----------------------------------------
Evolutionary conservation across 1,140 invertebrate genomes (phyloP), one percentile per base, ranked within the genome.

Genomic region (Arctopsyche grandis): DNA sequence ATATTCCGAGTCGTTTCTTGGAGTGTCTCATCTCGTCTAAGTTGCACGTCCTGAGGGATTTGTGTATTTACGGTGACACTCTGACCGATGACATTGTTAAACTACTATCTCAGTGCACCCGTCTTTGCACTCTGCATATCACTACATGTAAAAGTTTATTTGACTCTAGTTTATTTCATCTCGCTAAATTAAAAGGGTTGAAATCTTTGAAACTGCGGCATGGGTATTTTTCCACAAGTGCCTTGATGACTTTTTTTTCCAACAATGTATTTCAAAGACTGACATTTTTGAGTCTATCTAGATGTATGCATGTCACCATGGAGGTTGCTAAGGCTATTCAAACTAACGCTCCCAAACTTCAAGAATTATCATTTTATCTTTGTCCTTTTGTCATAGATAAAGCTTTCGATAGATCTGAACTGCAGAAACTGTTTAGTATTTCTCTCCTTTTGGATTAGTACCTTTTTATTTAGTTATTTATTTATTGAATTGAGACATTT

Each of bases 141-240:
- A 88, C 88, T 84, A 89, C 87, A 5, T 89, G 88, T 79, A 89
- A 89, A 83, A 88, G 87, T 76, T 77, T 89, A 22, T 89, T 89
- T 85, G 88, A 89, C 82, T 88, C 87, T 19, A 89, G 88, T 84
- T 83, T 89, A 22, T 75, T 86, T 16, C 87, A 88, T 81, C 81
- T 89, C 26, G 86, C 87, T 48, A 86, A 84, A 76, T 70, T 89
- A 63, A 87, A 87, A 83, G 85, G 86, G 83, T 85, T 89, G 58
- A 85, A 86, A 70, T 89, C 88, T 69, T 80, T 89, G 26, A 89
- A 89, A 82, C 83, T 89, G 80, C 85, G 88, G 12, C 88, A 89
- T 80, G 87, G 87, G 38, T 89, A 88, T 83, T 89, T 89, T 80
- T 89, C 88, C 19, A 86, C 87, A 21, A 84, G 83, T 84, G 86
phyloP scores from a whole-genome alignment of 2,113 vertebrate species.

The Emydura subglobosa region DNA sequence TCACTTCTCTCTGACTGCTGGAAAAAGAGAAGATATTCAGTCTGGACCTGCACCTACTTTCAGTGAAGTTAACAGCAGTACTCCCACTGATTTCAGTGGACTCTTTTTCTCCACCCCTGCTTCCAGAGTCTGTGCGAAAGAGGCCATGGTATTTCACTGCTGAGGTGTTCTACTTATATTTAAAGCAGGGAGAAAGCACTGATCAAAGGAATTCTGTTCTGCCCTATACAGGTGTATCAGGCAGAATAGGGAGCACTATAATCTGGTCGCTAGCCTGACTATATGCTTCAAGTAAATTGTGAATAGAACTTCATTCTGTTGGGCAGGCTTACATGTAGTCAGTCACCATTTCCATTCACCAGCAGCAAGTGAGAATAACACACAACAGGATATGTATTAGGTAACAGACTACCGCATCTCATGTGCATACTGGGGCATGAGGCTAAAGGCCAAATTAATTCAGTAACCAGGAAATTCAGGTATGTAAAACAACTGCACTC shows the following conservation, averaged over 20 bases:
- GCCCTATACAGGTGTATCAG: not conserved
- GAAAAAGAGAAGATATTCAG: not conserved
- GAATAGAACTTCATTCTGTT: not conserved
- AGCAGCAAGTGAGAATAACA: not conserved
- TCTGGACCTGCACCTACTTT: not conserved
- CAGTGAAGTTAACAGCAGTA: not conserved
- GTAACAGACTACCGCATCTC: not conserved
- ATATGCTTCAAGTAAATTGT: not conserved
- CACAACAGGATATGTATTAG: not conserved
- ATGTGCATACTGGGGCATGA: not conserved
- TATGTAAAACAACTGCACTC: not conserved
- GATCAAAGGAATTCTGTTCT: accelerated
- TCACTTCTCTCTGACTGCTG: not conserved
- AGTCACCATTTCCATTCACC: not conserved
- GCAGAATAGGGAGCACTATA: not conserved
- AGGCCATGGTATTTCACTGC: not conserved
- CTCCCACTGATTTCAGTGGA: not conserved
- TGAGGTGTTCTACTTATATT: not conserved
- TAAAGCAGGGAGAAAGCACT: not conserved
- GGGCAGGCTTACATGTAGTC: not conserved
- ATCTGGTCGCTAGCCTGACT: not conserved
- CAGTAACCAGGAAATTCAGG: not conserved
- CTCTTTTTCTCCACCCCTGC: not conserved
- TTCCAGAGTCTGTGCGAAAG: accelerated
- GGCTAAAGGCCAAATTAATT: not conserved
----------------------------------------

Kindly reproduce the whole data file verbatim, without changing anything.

Evolutionary conservation across 1,140 invertebrate genomes (phyloP), one percentile per base, ranked within the genome.

Genomic region (Arctopsyche grandis): DNA sequence ATATTCCGAGTCGTTTCTTGGAGTGTCTCATCTCGTCTAAGTTGCACGTCCTGAGGGATTTGTGTATTTACGGTGACACTCTGACCGATGACATTGTTAAACTACTATCTCAGTGCACCCGTCTTTGCACTCTGCATATCACTACATGTAAAAGTTTATTTGACTCTAGTTTATTTCATCTCGCTAAATTAAAAGGGTTGAAATCTTTGAAACTGCGGCATGGGTATTTTTCCACAAGTGCCTTGATGACTTTTTTTTCCAACAATGTATTTCAAAGACTGACATTTTTGAGTCTATCTAGATGTATGCATGTCACCATGGAGGTTGCTAAGGCTATTCAAACTAACGCTCCCAAACTTCAAGAATTATCATTTTATCTTTGTCCTTTTGTCATAGATAAAGCTTTCGATAGATCTGAACTGCAGAAACTGTTTAGTATTTCTCTCCTTTTGGATTAGTACCTTTTTATTTAGTTATTTATTTATTGAATTGAGACATTT

Each of bases 141-240:
- A 88, C 88, T 84, A 89, C 87, A 5, T 89, G 88, T 79, A 89
- A 89, A 83, A 88, G 87, T 76, T 77, T 89, A 22, T 89, T 89
- T 85, G 88, A 89, C 82, T 88, C 87, T 19, A 89, G 88, T 84
- T 83, T 89, A 22, T 75, T 86, T 16, C 87, A 88, T 81, C 81
- T 89, C 26, G 86, C 87, T 48, A 86, A 84, A 76, T 70, T 89
- A 63, A 87, A 87, A 83, G 85, G 86, G 83, T 85, T 89, G 58
- A 85, A 86, A 70, T 89, C 88, T 69, T 80, T 89, G 26, A 89
- A 89, A 82, C 83, T 89, G 80, C 85, G 88, G 12, C 88, A 89
- T 80, G 87, G 87, G 38, T 89, A 88, T 83, T 89, T 89, T 80
- T 89, C 88, C 19, A 86, C 87, A 21, A 84, G 83, T 84, G 86
phyloP scores from a whole-genome alignment of 2,113 vertebrate species.

The Emydura subglobosa region DNA sequence TCACTTCTCTCTGACTGCTGGAAAAAGAGAAGATATTCAGTCTGGACCTGCACCTACTTTCAGTGAAGTTAACAGCAGTACTCCCACTGATTTCAGTGGACTCTTTTTCTCCACCCCTGCTTCCAGAGTCTGTGCGAAAGAGGCCATGGTATTTCACTGCTGAGGTGTTCTACTTATATTTAAAGCAGGGAGAAAGCACTGATCAAAGGAATTCTGTTCTGCCCTATACAGGTGTATCAGGCAGAATAGGGAGCACTATAATCTGGTCGCTAGCCTGACTATATGCTTCAAGTAAATTGTGAATAGAACTTCATTCTGTTGGGCAGGCTTACATGTAGTCAGTCACCATTTCCATTCACCAGCAGCAAGTGAGAATAACACACAACAGGATATGTATTAGGTAACAGACTACCGCATCTCATGTGCATACTGGGGCATGAGGCTAAAGGCCAAATTAATTCAGTAACCAGGAAATTCAGGTATGTAAAACAACTGCACTC shows the following conservation, averaged over 20 bases:
- GCCCTATACAGGTGTATCAG: not conserved
- GAAAAAGAGAAGATATTCAG: not conserved
- GAATAGAACTTCATTCTGTT: not conserved
- AGCAGCAAGTGAGAATAACA: not conserved
- TCTGGACCTGCACCTACTTT: not conserved
- CAGTGAAGTTAACAGCAGTA: not conserved
- GTAACAGACTACCGCATCTC: not conserved
- ATATGCTTCAAGTAAATTGT: not conserved
- CACAACAGGATATGTATTAG: not conserved
- ATGTGCATACTGGGGCATGA: not conserved
- TATGTAAAACAACTGCACTC: not conserved
- GATCAAAGGAATTCTGTTCT: accelerated
- TCACTTCTCTCTGACTGCTG: not conserved
- AGTCACCATTTCCATTCACC: not conserved
- GCAGAATAGGGAGCACTATA: not conserved
- AGGCCATGGTATTTCACTGC: not conserved
- CTCCCACTGATTTCAGTGGA: not conserved
- TGAGGTGTTCTACTTATATT: not conserved
- TAAAGCAGGGAGAAAGCACT: not conserved
- GGGCAGGCTTACATGTAGTC: not conserved
- ATCTGGTCGCTAGCCTGACT: not conserved
- CAGTAACCAGGAAATTCAGG: not conserved
- CTCTTTTTCTCCACCCCTGC: not conserved
- TTCCAGAGTCTGTGCGAAAG: accelerated
- GGCTAAAGGCCAAATTAATT: not conserved